On the 4th floor you can expect great underwater views, seahorses and a chance to take a little break.
The impressive backdrop of the large aquarium immediately draws everyone’s attention: Puppi’s pool extends over levels 4 and 5 with a volume of 300,000 liters! Opened in 2007, the tank is dedicated to the Austrian diving pioneers Prof. Dr. Hans Hass and his wife Lotte in recognition of their lifework. The name comes from the green sea turtle Puppi, who has lived in the Haus des Meeres since 1982 and is therefore our oldest resident! Puppi is a “foundling” who once was a 10 cm hatchling that was bought by a lady from a fish market in Asia to save the little turtle from its dire fate. Back in Austria, Puppi’s demands and Puppi herself grew, so “home care“ was no longer sufficient and the owner turned to the Haus des Meeres. From then on, the sea turtle became an inhabitant of our zoo has been the driving force behind renovations and extensions ever since.
Sea turtles can live up to 70–80 years and do not reach sexual maturity until their second decade. From then on, they reproduce every 3 to 5 years and lay several hundred eggs each time. This appears to be a very high number of offspring, but under natural conditions only one animal from a clutch attains sexual maturity. Most young animals already die on the way to the sea. Crabs and seabirds are already waiting on the beach to prey on fresh hatchlings. Any hatchling that reaches the sea must then contend with other predators there. Despite everything, this reproductive strategy has ensured the survival of turtles for millions of years. Only since we humans began hunting sea turtles for food or have occupied their nesting beaches as tourists do, have they been on the list of endangered species.
What other animals are swimming in the large tank? Blacktip reef sharks, bamboo sharks, paddlefish, giant groupers, batfish, clown triggerfish, pilot mackerel, as well as net moray eels and green moray eels and many more: Let the atmosphere of the tank and its diverse inhabitants work their magic on you!
Let’s move on to our seahorse pool: Seahorses are the pride and joy of the Haus des Meeres! The Caribbean long-snout seahorse propagation program was launched fifteen years ago under the direction of Dr. Daniel Abed-Navandi. Since then, the Haus des Meeres has been regarded as a European pioneer in seahorse breeding. These fish are threatened in their natural habitat. Harbour construction, agricultural use of fertilizers and pesticides, but also fishing with bottom trawls and aquaculture facilities have all contributed to destroying the seahorse ecosystems.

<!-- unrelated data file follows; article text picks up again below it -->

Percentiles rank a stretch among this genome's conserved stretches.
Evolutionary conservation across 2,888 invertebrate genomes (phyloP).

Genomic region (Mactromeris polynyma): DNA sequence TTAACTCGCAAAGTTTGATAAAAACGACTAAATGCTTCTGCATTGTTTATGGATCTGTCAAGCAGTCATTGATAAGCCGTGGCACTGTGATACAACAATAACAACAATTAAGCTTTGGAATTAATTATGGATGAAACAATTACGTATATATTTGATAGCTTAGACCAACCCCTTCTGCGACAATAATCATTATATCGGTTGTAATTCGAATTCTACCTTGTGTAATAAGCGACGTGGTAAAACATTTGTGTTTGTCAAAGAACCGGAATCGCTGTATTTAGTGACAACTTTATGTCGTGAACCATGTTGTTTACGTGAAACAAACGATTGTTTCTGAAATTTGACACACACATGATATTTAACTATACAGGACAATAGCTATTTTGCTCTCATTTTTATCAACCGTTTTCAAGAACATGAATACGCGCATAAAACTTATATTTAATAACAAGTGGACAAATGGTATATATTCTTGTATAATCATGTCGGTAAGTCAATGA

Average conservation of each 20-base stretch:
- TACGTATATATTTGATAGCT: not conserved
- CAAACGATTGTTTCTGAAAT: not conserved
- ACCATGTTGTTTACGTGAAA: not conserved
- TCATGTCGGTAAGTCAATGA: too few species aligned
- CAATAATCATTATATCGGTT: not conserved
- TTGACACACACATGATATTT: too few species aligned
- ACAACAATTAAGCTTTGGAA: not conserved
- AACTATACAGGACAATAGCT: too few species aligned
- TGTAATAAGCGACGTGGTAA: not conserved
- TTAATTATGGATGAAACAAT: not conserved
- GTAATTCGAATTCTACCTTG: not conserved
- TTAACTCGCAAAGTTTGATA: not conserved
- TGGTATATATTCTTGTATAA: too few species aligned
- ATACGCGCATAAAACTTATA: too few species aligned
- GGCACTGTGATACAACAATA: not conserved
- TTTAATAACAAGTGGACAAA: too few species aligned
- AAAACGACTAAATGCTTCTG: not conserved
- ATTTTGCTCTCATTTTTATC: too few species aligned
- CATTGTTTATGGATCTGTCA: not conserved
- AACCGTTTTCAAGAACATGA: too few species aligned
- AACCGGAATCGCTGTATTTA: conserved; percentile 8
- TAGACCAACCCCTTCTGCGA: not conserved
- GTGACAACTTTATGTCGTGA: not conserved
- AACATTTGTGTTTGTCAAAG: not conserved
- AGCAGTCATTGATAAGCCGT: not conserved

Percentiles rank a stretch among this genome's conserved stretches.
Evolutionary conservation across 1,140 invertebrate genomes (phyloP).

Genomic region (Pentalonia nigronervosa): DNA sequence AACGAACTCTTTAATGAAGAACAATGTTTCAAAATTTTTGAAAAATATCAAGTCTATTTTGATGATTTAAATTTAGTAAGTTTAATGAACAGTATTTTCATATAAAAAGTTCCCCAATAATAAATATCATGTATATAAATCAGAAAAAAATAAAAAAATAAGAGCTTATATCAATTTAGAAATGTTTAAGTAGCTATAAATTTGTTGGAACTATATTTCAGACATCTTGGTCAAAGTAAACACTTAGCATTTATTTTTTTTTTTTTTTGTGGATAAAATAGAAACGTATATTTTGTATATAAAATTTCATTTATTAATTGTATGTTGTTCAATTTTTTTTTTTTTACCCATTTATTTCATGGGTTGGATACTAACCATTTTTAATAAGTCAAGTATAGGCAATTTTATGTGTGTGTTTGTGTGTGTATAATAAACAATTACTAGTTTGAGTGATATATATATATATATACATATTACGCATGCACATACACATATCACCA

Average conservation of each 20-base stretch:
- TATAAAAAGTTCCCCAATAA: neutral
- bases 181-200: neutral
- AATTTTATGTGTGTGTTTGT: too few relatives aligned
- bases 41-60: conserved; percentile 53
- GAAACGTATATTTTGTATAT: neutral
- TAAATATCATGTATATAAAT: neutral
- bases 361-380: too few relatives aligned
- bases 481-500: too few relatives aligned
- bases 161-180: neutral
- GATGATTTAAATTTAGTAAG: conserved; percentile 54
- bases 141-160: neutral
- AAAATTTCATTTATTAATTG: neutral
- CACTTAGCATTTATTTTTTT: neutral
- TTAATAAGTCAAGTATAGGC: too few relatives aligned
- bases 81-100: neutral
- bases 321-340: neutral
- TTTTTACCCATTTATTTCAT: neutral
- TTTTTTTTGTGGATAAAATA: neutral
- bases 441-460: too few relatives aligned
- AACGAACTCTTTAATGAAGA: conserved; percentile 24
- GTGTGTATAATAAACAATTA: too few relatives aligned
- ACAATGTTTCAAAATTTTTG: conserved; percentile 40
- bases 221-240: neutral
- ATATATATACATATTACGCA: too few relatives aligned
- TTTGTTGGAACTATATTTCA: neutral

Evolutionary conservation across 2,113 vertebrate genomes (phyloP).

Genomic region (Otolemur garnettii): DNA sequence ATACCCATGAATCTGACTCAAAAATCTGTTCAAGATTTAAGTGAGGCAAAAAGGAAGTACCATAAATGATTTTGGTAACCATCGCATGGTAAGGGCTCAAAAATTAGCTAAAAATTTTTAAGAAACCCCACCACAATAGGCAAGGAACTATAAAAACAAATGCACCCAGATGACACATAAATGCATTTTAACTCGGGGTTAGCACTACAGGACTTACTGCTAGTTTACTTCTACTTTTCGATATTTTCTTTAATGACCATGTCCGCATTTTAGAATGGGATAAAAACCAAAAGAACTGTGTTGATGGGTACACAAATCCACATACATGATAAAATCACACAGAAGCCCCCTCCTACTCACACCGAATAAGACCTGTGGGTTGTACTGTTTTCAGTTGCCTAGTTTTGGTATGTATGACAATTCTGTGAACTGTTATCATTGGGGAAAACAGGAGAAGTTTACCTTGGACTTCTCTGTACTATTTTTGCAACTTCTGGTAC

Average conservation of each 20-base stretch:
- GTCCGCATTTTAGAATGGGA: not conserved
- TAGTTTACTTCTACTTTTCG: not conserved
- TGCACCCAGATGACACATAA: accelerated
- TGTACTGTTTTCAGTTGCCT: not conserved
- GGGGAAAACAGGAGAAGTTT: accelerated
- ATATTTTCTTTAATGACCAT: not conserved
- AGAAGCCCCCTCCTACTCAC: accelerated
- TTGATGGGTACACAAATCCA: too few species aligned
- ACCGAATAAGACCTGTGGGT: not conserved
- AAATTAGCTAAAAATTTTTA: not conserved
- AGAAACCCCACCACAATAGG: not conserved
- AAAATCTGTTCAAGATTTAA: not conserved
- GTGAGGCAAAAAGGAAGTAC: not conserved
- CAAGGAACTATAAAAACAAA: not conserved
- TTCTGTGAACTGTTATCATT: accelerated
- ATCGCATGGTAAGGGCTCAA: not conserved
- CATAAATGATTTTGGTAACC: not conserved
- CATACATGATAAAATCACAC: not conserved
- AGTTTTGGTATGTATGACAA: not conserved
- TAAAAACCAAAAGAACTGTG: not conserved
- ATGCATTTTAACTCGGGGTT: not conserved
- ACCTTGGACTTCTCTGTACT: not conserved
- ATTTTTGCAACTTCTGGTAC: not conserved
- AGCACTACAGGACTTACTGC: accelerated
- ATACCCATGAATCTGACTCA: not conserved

Seahorses are not only very interesting aquarium inhabitants because of their shape, which is unusual for fish – they also have a type of reproduction that is uncommon for fish: the female lays the eggs in a brood pouch in the male's stomach and the father takes over all further brood care. It swims around for several weeks with a big belly in which the fish embryos are fed by a real placenta. And then at birth, hundreds of young are expelled into the water with noticeable contractions.
The tropical area can also be accessed from the 4th level. Originally built in 2000 as the first “outdoor area“, the jungle facility housed various turtle, bird and fish species as well as free-roaming monkeys until 2022 and has developed into a real magnet for visitors. This area is now temporarily closed for renovation, in the meantime the animals can be seen in the Krokipark.
Our Café Sharky is located directly opposite Puppi’s pool and offers a magnificent view of the park and the city – a wonderful place to take a little break. Cool drinks, various coffee specialties, pastries, ice cream and a selection of small dishes and snacks (self-service) await you. The entire restaurant – like the entire zoo – is a non-smoking area. The smoking area can be found on the outside staircase.